Doing a family camping trip every summer. (Every boy in the family learned how to help with the set-up and tear-down task for several different tents and borrowed campers. Eventually we got to the point where we could set up camp efficiently without anyone issuing directions.)

Meals together at least four nights a week.

Family readings over dinner during the religious seasons of Lent and Advent. The church we attended was pretty far from traditional, and no other members celebrated those seasons. My parents had decided that this would help us understand the Christian meaning underneath these holidays.

And the twice-yearly trip to relatives for Thanksgiving and Christmas. (All between 60-100 miles, mostly in the same direction.)

@Texan, I don't know if Hallowe'en gets a bad rap or not. It has always been very heavy with loans from the old pagan traditions, and All Hallows Day was a little weak as a Christian holiday meant to replace/upgrade the old pagan one.

(Unlike Resurrection Day, which naturally blended with the old Oestre/spring celebration. And Christmas, which covers whatever Winter-Solstice holidays were usual...)

Sometime during the 80s, certain strands of Christianity got a little spooked about the pagan undercurrents of Hallowe'en. I can't tell whether that was wise or not.

But my parents reversed direction, and we didn't dress up anymore on Oct. 31. I would have missed it if I had been older at the time they decided to change that practice.

Anyway, the power of rite is often misunderstood.

bs king said...

I love family traditions, in part because it winds up being like an Easter Egg hunt in your life. An average day, when suddenly someone mentions "that child actress...from little house on the prairie?" and I've got a moment of nostalgia for reading the book series with my mom when I was very young. Very peaceful.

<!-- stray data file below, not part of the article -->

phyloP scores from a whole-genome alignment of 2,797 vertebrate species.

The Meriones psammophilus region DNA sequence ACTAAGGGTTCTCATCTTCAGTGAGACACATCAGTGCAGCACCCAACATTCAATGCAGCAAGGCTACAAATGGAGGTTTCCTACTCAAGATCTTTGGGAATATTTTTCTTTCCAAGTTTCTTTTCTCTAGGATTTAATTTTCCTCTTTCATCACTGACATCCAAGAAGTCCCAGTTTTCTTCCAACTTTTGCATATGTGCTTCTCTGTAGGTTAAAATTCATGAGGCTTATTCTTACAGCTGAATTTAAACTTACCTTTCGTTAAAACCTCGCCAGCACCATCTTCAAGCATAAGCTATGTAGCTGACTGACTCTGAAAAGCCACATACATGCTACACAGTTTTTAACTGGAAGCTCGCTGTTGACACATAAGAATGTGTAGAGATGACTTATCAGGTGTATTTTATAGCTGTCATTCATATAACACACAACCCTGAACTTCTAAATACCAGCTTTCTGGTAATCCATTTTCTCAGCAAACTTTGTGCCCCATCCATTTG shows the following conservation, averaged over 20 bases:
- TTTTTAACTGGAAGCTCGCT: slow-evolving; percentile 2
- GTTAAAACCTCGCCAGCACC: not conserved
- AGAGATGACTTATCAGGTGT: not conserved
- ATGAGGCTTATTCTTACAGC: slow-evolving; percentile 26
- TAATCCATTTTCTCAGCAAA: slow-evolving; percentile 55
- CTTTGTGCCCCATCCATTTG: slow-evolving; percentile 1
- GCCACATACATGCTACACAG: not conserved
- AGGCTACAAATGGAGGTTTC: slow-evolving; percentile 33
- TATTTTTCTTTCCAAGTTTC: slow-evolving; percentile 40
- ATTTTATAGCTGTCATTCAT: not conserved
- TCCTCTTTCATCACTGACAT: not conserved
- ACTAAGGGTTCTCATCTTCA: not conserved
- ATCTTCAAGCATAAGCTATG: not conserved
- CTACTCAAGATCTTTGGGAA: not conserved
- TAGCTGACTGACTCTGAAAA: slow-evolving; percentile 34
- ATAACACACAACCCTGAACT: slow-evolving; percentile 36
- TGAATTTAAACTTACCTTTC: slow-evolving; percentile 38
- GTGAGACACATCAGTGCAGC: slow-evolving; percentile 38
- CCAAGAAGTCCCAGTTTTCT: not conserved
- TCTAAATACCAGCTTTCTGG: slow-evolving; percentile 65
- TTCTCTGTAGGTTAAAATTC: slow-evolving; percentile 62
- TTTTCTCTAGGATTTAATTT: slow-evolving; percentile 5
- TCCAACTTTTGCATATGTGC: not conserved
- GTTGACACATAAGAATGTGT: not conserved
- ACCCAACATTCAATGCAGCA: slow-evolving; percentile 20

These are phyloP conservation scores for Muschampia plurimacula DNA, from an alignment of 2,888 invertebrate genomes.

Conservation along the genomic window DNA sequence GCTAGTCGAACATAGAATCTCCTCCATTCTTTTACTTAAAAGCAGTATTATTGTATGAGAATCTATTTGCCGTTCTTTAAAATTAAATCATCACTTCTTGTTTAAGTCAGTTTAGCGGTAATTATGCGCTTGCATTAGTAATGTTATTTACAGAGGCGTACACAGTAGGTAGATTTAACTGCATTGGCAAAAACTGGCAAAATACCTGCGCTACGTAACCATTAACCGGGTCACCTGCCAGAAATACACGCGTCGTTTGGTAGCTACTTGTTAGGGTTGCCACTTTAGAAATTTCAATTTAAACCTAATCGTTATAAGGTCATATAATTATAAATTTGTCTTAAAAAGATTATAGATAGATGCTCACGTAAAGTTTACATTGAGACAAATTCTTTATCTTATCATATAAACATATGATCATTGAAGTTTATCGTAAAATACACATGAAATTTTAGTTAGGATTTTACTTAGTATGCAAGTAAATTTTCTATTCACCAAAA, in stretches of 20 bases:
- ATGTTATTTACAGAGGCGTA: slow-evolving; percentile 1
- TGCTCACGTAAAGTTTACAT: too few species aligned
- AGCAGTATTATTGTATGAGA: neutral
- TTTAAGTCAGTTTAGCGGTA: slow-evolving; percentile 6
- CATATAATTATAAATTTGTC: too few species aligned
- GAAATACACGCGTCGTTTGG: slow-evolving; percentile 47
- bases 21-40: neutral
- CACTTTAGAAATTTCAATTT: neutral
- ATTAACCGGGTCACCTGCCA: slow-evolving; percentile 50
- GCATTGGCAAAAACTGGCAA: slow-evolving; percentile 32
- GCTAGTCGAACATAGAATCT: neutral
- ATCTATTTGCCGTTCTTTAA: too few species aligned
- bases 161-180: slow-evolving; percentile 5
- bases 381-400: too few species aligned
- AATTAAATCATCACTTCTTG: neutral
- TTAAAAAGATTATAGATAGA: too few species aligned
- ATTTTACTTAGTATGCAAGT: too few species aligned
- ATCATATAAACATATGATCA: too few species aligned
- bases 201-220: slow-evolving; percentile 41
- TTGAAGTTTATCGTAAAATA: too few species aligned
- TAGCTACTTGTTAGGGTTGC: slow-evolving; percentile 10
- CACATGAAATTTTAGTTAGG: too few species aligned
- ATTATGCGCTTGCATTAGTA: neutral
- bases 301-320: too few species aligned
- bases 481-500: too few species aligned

Along the same lines...when my husband and I were first married, we took a trip to Washington DC. For the 8 hour drive, we programmed the iPod with songs from the 90s we liked. As they came on, we had all sorts of high school memories attached to them, and got to tell all sorts of random silly stories about our family and friends from that time. It's a fun way of triggering memories that may not ever come up otherwise. When else would I have talked about the VW Vanagon?

GraniteDad said...

"When else would I have talked about the VW Vanagon?"

Bethany, that should be the first thing you bring up when meeting people, and your go-to story. I have friends who don't believe Mike Zylak is real because of the ridiculous things he got us all into.

Assistant Village Idiot said...

Yes, and it received its death-wound right outside your house. The wheel came off and rolled ahead and I pulled over before the historical marker sign. I believed at the time that the bolts were intentionally loosened, and I still wonder.

But the scraping at the axle, etc was a very-expensive-proposition-to-do-right, and I got rid of it shortly after.

Jonathan's story is that he learned to drive in that and by spring could handle just about anything.

Loved that car.

bs king said...

The thing I remember most vividly about the Vanagon was how strongly it smelled of maple syrup when the heat was turned on. I always wished we'd searched the ceiling a bit more thoroughly.

Jonathan - I have also considered the possibility that Mike Zylak was not real. I think we should at least entertain the idea that he was actually some sort of Fight Club-esque alter ego for you. Or me. Or your dad. Or all 3 of us, I don't know...I just think it's hasty to presume his reality without further study.

the golddigger said...

You mean everyone's dad didn't blast the Boston Pops orchestra playing Sousa at 5:00 a.m. to get them up to go fishing?

I do see that everyone's dad fell asleep on long trips. I laughed when I read the opening lines to The Great Santini, where they are starting their trip at the crack of dawn. We always started ours very early and then an hour or so into the trip, my dad would ask my mom to drive because he was tired.